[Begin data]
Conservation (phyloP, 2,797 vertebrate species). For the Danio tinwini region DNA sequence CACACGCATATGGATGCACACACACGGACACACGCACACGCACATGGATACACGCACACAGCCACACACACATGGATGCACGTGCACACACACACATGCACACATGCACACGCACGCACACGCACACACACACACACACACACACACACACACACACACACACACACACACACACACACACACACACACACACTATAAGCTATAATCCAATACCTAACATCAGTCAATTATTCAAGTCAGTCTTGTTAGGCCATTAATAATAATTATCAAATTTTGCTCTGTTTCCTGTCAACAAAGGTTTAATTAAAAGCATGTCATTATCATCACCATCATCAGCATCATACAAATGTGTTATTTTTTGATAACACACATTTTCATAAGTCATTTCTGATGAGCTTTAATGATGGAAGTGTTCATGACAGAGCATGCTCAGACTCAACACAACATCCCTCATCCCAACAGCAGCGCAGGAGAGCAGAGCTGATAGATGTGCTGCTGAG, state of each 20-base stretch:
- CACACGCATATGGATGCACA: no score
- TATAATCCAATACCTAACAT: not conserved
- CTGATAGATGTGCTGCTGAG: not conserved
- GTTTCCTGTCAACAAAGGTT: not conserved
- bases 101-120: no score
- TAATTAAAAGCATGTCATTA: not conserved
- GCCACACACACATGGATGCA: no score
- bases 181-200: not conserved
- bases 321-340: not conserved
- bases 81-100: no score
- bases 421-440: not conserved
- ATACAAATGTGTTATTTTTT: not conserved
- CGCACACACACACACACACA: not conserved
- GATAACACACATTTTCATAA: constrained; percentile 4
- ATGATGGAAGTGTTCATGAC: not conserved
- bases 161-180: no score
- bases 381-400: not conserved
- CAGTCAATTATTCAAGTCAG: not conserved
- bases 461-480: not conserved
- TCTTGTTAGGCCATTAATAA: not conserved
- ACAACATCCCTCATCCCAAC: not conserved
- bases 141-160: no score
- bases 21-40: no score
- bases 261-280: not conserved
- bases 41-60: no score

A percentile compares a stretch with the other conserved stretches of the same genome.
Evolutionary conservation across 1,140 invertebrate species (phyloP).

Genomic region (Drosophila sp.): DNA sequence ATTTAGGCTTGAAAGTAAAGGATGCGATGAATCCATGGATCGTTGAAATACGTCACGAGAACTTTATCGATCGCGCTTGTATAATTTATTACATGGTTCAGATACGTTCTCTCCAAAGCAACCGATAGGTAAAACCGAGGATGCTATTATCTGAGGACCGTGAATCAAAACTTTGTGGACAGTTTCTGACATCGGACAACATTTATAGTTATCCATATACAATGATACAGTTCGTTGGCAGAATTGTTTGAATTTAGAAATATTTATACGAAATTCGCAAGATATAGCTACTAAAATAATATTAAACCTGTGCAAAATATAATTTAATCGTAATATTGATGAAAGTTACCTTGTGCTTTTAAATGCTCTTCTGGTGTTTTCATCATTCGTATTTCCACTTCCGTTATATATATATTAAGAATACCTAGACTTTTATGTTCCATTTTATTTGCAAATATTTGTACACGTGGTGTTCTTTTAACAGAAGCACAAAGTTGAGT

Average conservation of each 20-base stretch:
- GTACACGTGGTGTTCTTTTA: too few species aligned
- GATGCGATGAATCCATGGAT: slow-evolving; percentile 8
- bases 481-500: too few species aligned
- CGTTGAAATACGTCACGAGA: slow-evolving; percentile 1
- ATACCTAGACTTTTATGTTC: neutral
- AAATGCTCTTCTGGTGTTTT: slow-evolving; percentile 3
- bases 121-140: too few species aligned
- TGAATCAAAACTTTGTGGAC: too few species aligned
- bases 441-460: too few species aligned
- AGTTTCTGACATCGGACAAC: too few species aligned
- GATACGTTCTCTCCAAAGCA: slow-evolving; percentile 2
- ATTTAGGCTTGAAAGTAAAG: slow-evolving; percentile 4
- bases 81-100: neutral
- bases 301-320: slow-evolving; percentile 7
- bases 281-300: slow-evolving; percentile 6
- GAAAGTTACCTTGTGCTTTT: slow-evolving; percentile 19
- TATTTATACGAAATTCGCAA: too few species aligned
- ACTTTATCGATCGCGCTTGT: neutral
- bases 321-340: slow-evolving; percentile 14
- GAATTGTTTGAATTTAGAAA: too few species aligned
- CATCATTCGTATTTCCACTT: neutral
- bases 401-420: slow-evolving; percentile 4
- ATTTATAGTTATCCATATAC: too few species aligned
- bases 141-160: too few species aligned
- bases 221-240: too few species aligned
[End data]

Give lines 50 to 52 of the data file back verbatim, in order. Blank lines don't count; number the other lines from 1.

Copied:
- GAATTGTTTGAATTTAGAAA: too few species aligned
- CATCATTCGTATTTCCACTT: neutral
- bases 401-420: slow-evolving; percentile 4